In 2016, UHF was pleased to present the Health Care Leadership Award to Risa Lavizzo-Mourey, MD, president and CEO of the Robert Wood Johnson Foundation.
It takes enormous vision, optimism, and courage to set a goal—much less announce it—of building a national “culture of health.” And it takes drive, strategic thinking, and an ability to inspire others to not only lay the groundwork for that kind of enterprise but also to move it forward—shifting perceptions and approaches, creating broad new partnerships, and bringing about measurable improvement.
In her 13 years as the head of the Robert Wood Johnson Foundation—the nation’s largest philanthropy devoted solely to health—Risa Lavizzo-Mourey, MD, has demonstrated all those qualities and more, as she has pushed to redefine its work from that of “grant-making” to “effecting social change.” The first woman and first African American to lead the Foundation, Risa has spurred accomplishments that have placed her on numerous lists of the most influential health care leaders and most powerful women nationally and worldwide.
Under her leadership, RWJF, as it is commonly known, moved from supporting siloed initiatives to improve health and health care to establishing a portfolio of integrated programs that hold health as a shared value and address the social and economic factors affecting it. Beginning with an 18-month period of strategic thinking among staff at all levels, Risa spearheaded the Foundation’s reorganization to focus on four major themes: Healthy Children, Healthy Weight; Healthy Communities; Transforming Health and Health Care Systems; and Leadership for Better Health. At the heart of this approach is an emphasis on deeper, smarter collaborations with traditional health care stakeholders as well as sectors as diverse as finance, technology, criminal justice, and real estate.
Perhaps the most visible work of the Foundation over the last decade has been its efforts to combat childhood obesity. With an initial investment of $500 million made in 2007, and an additional $500 million in 2015, RWJF has raised national awareness of the epidemic and funded research on the best ways to address it. The Foundation has also informed policy changes at the local, state, and national level, and has promoted cross-sector solutions. Today, the relentless rise in childhood obesity rates has stopped—and the rates have actually started to decline among children ages 2 to 5. As Michelle Obama noted in celebrating the fifth anniversary of her own Let’s Move initiative, “RWJF wasn’t just stepping on the bandwagon, they were building [it] pretty much from scratch.”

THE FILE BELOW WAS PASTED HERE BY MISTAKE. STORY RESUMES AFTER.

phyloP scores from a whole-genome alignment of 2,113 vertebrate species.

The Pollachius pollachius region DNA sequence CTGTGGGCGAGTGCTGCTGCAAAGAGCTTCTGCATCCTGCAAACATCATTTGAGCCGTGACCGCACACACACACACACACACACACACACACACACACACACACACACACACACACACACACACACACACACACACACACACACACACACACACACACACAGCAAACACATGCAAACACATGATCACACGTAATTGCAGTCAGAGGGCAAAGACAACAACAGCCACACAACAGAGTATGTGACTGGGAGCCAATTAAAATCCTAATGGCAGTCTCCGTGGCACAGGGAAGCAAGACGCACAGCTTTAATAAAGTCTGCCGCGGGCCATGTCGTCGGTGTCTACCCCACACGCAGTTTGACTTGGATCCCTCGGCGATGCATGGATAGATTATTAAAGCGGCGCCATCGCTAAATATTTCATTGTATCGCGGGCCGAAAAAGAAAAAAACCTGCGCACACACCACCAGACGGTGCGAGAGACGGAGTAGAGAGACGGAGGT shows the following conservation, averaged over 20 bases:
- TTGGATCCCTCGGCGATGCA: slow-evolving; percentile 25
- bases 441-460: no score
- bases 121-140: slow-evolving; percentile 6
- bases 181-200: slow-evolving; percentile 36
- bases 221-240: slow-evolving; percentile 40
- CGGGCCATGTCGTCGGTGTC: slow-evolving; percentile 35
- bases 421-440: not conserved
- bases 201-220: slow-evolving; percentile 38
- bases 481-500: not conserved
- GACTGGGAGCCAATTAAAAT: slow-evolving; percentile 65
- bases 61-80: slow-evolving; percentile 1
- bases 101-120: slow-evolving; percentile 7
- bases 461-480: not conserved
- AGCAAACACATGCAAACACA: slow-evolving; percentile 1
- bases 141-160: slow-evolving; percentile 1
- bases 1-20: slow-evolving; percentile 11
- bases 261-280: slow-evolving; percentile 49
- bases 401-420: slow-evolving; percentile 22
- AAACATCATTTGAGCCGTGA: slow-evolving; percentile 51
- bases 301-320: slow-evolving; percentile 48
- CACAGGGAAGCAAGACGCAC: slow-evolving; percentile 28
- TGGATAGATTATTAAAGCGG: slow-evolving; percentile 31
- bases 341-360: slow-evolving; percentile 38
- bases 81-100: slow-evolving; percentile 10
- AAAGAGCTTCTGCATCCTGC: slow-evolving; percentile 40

But the Foundation’s reach extends far beyond the obesity initiative. It has recently increased its investment in health leadership training to help create a 21st-century workforce. It helped produce a landmark report with the Institute of Medicine on the future of nursing, and established a national network of action coalitions to bring the recommendations of that report to fruition. Other signature initiatives include the RWJF fellowship and scholars programs—whose graduates, it’s been estimated, now fill more than a third of top leadership positions in American medicine; work to advance innovative programs and strategies that address the health needs of vulnerable populations; and work to link health quality and equality.
The Foundation’s ambitious agenda draws equally on Risa’s passion and commitment, sparked by the example her parents set for her as a child in Seattle. Her mother, the first African American female pediatrician in Washington, and her father, a general surgeon, were dedicated to providing health care for all, and made clear the connection between health and well-being and social and economic factors.
That awareness, and those values, fueled Risa through medical school at Harvard, a stint as an RWJF Clinical Scholar at the University of Pennsylvania, a Wharton MBA in health care administration and policy, a specialty in geriatrics, and academic appointments at Penn. Even as she directed Penn’s Institute on Aging and was chief of geriatric medicine at the school of medicine, she was known for making house calls and creating interdisciplinary caregiving teams, say colleagues. During the first Bush administration she served as deputy administrator for what was to become the Agency for Healthcare Research and Policy; she then spent a year and a half, during the Clinton presidency, working at the White House on quality. In 2001 she joined RWJF as senior vice president for health care.
“Philanthropy,” she often says, “has the privilege of being able to take the long view of big, thorny issues, and to develop strategies that involve many partners to address the root causes.” It is her own long view, and her commitment to tackling the big issues, that has made Risa Lavizzo-Mourey such a dynamic and effective force. On behalf of the health care community and all New York, United Hospital Fund salutes her for her extraordinary work to build a fair and high-quality health care system that serves us all.